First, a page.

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Mr. REES. We already have in the law a provision that reads, “anybody who disbelieves in organized government," and so forth, that is part of the present law. Now, if you want the legal side of it Mr. Shoemaker is here from the Department of Labor.
Mr. DICKSTEIN. I just want to say that the language seems to be right. This is in addition to and not in substitution of the law. Therefore, you are getting something more than what the present law is. I think you covered all the ground. I think this amendment should be adopted because that will cover all of the multitude of discussions you had this morning.
Mr. REES. Mr. Schulte has asked a question and says that if some Italian came over here and was opposed to the Italian Government we would be expected to prosecute him. In using the term “organized government” I am using it in the sense of a government that
was existent just the same as it was used in connection with the act of June 5, 1920, in connection with the deportation of aliens who were in that category. And I think the chairman made the remark that it was simply adding to and not in substitution of the existing law.
Mr. SCHULTE. Isn't it true we are taking in all other governments? It says "all organized government."
Mr. Rees. That would be true. Something like that.
Mr. Austin. It doesn't make any difference if that is the present law, and the present law is wrong. Why fall back in defense on the fact of the present law if the present law is not right?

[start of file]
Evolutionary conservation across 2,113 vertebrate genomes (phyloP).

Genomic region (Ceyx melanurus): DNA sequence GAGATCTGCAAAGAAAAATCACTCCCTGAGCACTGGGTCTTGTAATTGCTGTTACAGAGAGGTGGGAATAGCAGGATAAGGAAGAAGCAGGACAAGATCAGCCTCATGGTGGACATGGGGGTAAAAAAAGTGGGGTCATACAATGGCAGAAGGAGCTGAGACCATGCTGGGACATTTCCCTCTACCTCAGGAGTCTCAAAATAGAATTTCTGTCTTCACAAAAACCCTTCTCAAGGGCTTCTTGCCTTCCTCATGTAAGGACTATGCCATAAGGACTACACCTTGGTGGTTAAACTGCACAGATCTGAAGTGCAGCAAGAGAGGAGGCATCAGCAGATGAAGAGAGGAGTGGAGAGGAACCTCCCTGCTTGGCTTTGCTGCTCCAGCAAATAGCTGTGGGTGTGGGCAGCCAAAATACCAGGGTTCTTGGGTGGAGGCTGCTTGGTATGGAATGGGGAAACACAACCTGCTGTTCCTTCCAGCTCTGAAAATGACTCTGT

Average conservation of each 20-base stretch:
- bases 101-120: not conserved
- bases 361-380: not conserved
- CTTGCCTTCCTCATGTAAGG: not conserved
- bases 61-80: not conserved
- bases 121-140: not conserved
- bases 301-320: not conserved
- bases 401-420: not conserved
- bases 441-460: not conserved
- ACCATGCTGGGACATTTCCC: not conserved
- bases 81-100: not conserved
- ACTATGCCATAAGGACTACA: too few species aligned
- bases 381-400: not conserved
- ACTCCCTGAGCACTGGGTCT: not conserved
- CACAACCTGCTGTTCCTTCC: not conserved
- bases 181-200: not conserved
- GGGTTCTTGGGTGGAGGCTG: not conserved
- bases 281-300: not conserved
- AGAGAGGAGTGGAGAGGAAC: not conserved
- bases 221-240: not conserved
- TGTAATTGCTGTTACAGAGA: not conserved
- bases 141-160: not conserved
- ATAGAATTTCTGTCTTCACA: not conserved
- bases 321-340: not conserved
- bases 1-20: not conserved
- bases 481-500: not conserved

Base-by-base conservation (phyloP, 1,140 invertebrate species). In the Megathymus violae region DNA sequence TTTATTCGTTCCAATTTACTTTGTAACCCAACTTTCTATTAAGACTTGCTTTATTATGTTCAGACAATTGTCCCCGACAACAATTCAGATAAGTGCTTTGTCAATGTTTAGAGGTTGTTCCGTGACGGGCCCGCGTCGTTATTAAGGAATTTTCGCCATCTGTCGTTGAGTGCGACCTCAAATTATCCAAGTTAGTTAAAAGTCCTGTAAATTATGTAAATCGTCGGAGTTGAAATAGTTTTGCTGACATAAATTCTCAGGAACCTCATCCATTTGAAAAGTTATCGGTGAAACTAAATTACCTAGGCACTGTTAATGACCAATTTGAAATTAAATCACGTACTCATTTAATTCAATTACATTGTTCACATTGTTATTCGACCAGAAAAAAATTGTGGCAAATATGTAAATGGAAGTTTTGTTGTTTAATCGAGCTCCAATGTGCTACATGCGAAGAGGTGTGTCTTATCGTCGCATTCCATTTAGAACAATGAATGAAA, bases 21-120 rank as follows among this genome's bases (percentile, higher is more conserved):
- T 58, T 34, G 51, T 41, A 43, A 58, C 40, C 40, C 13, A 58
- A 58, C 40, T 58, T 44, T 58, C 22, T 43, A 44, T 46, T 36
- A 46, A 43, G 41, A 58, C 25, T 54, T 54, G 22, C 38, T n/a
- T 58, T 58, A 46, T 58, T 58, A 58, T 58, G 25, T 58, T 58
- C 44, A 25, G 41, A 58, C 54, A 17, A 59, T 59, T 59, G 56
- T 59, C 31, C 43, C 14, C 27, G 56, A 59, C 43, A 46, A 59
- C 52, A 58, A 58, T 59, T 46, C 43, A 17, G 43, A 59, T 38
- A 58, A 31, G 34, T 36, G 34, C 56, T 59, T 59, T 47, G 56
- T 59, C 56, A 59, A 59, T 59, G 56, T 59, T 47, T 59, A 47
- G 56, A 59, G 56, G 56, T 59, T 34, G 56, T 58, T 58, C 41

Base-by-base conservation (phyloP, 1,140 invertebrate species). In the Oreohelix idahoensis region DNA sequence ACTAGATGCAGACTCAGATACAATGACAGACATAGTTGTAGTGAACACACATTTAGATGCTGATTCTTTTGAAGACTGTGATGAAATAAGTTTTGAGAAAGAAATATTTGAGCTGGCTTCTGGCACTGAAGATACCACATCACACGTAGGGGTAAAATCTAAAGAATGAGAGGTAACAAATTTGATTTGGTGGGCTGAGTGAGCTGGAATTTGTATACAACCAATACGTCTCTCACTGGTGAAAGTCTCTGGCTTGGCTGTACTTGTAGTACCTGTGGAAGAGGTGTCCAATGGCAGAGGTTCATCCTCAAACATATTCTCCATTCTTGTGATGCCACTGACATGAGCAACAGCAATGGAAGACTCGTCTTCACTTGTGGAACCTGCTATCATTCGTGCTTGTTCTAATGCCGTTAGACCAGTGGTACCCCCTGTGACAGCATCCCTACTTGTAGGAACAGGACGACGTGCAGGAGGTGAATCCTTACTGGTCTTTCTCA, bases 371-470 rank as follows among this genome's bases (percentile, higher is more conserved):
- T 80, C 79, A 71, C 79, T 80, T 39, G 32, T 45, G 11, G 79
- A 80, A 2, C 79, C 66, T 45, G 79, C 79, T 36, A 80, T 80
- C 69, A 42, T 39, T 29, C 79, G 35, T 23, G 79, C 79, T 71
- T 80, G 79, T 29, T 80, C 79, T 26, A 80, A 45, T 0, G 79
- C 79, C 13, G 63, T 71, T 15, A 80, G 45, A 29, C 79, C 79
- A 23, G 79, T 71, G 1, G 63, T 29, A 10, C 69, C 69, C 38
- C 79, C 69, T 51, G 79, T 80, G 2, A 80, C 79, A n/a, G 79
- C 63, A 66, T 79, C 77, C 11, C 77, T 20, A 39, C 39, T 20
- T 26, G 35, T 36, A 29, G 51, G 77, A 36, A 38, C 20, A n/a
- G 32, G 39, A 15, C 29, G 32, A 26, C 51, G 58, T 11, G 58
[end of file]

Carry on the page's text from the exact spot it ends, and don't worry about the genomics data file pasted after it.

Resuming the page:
Mr. Rees. The present law is working very effectively as far as the expulsion of other isms is concerned.
Mr. SCHULTE. I want to drive out the Communists and every one of the other isms. I want to run them out. But I do not want to leave any loopholes that they might hide behind.
Mr. LESINSKI. Isn't the thought in back of that term “organized government" directed to a situation of foreigners coming into the United States and attempting to make a revolution in another country? Isn't that what that means?
Mr. SHOEMAKER. Frankly, I do not think it makes any great difference if it goes out.
Mr. REES. This is intended to cover anarchists.
Mr. SHOEMAKER. A man must show he is attached to the principles of the Constitution anyhow. I do not think it would do any harm in view of the requirement that he must show an attachment to the principles of the Constitution and is well disposed to the good order and happiness of the United States. I do not think it will do any harm.
Mr. Mason. Again I move the adoption of the amendment.
Mr. Rees. I do not want any member of the committee to go on the floor and fight this amendment. I think it is a good one, but I want the committee to be satisfied with it.
Mr. SCHULTE. At the time Blanton came in and put a so-called Red rider in one of the